Lowell Mason joined Cecil Todd’s startup organization, then called the Todd Evangelistic Team, on the spot, at that Kansas revival in 1953.
“I’d never heard anybody preach like him,” says Lowell. “He was strong. I joined up with Cecil for about two weeks, doing music for those Kansas revival services. After that revival was up, we went down into Oklahoma and did a two-week stand there. Then we headed on to the next town, and the next town, and the next. I spent that whole summer on the road with Cecil.”
After that first leg on the road with Todd, Lowell returned to Clio to finish his high school degree. “But we kept in touch—by letter, in those days. As soon I was finished with school, I went back out. Didn’t even stay for any of the graduation programs. I got in the car and headed to Wisconsin to meet back up with him.” At 17, Lowell officially took on the duties of Music Director for the Todd Evangelistic Team, which included song leading and soloing, in addition to arranging for musical talent for the organization’s scheduled revival dates.
For the next several years Lowell Mason would travel with Todd, taking two short breaks to attend Manhattan (Kanas) Bible College and to cover his father Lewis’ pastorate up in Michigan while Lewis was in ill health, and a longer sabbatical to assume a pastorate of his own in northern Kansas.
“Even during that time, though, Cecil would call me—‘Lowell, you have a night or two you could come down to such-and-such town and join us?’ And I would.”
When Mason returned to full-time employ, as the comfortable 1950s bled into the countercultural 1960s, the fires would be truly lit.
In the early 1960s the scope of Revival Fires
In the early 1960s the scope of Revival Fires—President Cecil Todd, Vice President Lowell Mason—was growing almost geometrically. The “Revival Fires Tent Cathedral,” bought special for their traveling dates, was built to accommodate 2,000 people. Todd and Mason and their crew would roll into town as announced, unload the tent from their 18-wheeler truck, set it up, and settle in for a two-week stand of preaching. Preaching, and music: Each night there’d be music, brought by some local and many nationally-known acts. Over the years Todd and Mason would host groups including the Blackwood Brothers, the Chuck Wagon Gang, the Speers, and a promising young act called the Oak Ridge Quartet (who, under a slightly revised name, the Oak Ridge Boys, would in 1981 score one of country music’s biggest crossover singles with “Elvira”).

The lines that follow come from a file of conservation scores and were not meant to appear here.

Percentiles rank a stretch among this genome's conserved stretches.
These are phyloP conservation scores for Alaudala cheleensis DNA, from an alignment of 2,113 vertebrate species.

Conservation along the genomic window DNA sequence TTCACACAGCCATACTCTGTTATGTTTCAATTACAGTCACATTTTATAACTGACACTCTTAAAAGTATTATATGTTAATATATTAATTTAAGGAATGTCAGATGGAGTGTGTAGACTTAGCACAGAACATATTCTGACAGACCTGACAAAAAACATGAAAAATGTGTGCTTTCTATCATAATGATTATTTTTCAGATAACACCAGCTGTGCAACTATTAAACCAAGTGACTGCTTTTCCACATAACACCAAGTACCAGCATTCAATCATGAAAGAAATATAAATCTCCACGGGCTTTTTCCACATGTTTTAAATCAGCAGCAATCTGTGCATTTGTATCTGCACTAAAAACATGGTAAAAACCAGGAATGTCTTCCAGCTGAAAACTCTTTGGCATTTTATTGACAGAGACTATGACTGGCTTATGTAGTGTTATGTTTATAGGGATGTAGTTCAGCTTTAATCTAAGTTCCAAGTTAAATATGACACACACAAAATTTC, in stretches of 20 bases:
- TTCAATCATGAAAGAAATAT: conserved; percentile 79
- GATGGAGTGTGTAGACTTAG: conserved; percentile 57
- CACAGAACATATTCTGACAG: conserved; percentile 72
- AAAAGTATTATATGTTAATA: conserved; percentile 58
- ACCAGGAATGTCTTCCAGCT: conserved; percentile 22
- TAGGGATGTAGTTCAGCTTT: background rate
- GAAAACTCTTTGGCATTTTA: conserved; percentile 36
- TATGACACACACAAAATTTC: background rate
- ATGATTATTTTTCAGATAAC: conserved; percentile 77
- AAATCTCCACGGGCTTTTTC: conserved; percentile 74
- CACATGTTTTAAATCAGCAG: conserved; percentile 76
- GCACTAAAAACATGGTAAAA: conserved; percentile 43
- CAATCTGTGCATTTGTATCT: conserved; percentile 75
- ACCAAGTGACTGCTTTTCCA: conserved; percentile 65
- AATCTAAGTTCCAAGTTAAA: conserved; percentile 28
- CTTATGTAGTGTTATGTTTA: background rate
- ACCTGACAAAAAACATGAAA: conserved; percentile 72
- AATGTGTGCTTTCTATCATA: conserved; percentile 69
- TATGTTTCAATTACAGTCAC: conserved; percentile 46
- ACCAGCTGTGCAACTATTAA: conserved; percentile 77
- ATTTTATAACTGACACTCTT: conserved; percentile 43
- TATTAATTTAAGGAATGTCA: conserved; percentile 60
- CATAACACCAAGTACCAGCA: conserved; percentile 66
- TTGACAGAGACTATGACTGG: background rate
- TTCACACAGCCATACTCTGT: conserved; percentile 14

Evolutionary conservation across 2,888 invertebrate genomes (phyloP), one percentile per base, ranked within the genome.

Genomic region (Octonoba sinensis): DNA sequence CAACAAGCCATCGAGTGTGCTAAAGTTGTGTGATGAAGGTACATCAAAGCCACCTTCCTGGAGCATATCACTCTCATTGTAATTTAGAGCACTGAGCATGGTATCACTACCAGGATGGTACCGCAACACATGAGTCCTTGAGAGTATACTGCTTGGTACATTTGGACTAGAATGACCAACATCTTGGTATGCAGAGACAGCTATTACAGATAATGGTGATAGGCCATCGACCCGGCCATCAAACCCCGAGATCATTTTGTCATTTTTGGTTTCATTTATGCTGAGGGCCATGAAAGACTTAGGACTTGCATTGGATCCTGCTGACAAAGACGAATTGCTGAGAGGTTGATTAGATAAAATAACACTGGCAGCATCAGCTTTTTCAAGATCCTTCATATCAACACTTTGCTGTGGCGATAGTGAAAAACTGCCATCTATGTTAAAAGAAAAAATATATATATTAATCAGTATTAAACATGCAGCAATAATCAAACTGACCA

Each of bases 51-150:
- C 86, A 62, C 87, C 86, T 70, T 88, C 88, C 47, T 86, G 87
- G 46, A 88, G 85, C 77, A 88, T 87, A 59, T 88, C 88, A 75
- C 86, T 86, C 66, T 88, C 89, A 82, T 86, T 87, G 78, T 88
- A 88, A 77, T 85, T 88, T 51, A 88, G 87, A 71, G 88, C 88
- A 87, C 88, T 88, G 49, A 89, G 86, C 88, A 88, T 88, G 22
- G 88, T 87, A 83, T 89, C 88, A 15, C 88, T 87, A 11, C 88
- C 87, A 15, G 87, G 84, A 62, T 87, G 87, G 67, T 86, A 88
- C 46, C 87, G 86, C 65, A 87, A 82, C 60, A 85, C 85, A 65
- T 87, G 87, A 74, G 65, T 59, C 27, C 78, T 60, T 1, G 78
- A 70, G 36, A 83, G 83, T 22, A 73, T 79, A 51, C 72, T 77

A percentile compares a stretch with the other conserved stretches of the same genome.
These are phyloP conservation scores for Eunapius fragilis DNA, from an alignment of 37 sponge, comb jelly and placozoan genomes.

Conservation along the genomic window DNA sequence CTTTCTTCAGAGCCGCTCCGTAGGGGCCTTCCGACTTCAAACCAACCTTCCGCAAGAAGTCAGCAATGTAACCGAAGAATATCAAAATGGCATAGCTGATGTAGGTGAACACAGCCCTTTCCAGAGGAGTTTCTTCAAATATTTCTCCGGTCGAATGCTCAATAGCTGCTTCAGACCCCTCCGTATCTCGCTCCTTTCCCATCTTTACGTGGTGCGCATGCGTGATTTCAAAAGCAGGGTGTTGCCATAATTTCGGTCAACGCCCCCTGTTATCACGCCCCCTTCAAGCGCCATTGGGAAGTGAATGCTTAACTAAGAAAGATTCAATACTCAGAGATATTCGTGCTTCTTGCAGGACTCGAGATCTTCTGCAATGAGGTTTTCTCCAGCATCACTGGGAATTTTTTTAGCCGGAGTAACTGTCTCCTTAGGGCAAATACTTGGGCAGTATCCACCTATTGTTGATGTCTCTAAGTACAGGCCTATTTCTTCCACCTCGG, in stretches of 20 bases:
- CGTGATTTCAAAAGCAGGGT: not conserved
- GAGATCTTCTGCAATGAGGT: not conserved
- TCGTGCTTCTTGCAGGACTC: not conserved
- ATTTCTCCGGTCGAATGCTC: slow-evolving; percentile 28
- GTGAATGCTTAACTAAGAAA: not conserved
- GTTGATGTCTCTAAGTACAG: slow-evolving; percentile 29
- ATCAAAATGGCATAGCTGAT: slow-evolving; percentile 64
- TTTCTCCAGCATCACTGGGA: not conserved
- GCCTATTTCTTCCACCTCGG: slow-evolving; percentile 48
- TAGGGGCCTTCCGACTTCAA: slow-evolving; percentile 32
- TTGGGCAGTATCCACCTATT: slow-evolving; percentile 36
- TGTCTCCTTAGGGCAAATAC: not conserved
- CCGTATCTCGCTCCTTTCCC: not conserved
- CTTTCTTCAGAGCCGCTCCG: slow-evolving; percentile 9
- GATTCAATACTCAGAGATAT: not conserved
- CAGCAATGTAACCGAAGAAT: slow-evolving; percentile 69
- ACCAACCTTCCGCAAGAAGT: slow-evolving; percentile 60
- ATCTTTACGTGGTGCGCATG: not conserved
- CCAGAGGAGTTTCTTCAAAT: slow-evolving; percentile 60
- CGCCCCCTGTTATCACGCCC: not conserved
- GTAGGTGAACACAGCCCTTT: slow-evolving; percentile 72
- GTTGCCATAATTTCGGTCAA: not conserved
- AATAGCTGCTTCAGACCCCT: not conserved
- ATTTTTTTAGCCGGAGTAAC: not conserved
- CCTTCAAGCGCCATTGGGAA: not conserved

Most nights Todd and Mason filled that tent, and many nights they went over capacity. On one memorable occasion in Cecil Todd’s Oklahoma hometown, over 3,500 people showed up for the opening night performance; the local sheriff hired to direct traffic, Lowell recalled, had sweat dripping off his chin while the performance was still an hour off.
(It was during that Oklahoma revival that Lowell found himself again credentialed, but in the strangest way: “In those days I always had a gun with me. And traveling around as much as we did, I wasn’t always clear on what I needed to carry it. So when we got to Clayton, I got with Deputy Sheriff Conley, who we knew, and I said ‘Look here, we’re here for two weeks, do I need a license for this gun?’ ‘Well,’ he said, ‘hop in the car and we’ll run down and talk to the High Sheriff.’ So we drove down to the County Sheriff and asked him. County Sheriff looks at me and says, ‘Well… would you like to be deputized?’ And I said, ‘Er… I guess so.’ And he deputized me right there. I just ran across that card again the other day. As far as I know I’m still a registered deputy in Pushmataha County, Oklahoma.”)
For the next two decades and more, Cecil Todd’s Revival Fires would keep a consistent touring and broadcast schedule. Todd and Mason stayed on the road more or less continuously from 1960-1970, and regularly after that. “Revival Fires Radio” began its national broadcast in 1964, and later developed into a weekly television program carried by 153 stations across the country. Over the years the television show’s featured guests would include Pat Boone, Art Linkletter, Anita Bryant, Dale Evans, Apollo 15 astronaut James Irwin, and Lieutenant Colonel Oliver North. Eventually Revival Fires extended its ministry into India, Europe, and China.
“Cecil and I traveled the world in those days,” says Lowell. “You’ve got to remember, at a certain point he was on television every single week, over a hundred and fifty channels. I think almost every televised crusade we did, there was someone wrote in to say, ‘Hey, we’re thinking about starting up a church out here, would you all come and help us out?’ We always would. Many times we’d overflow that tent. The area churches would organize and advertise and get people out for it. People were watching.”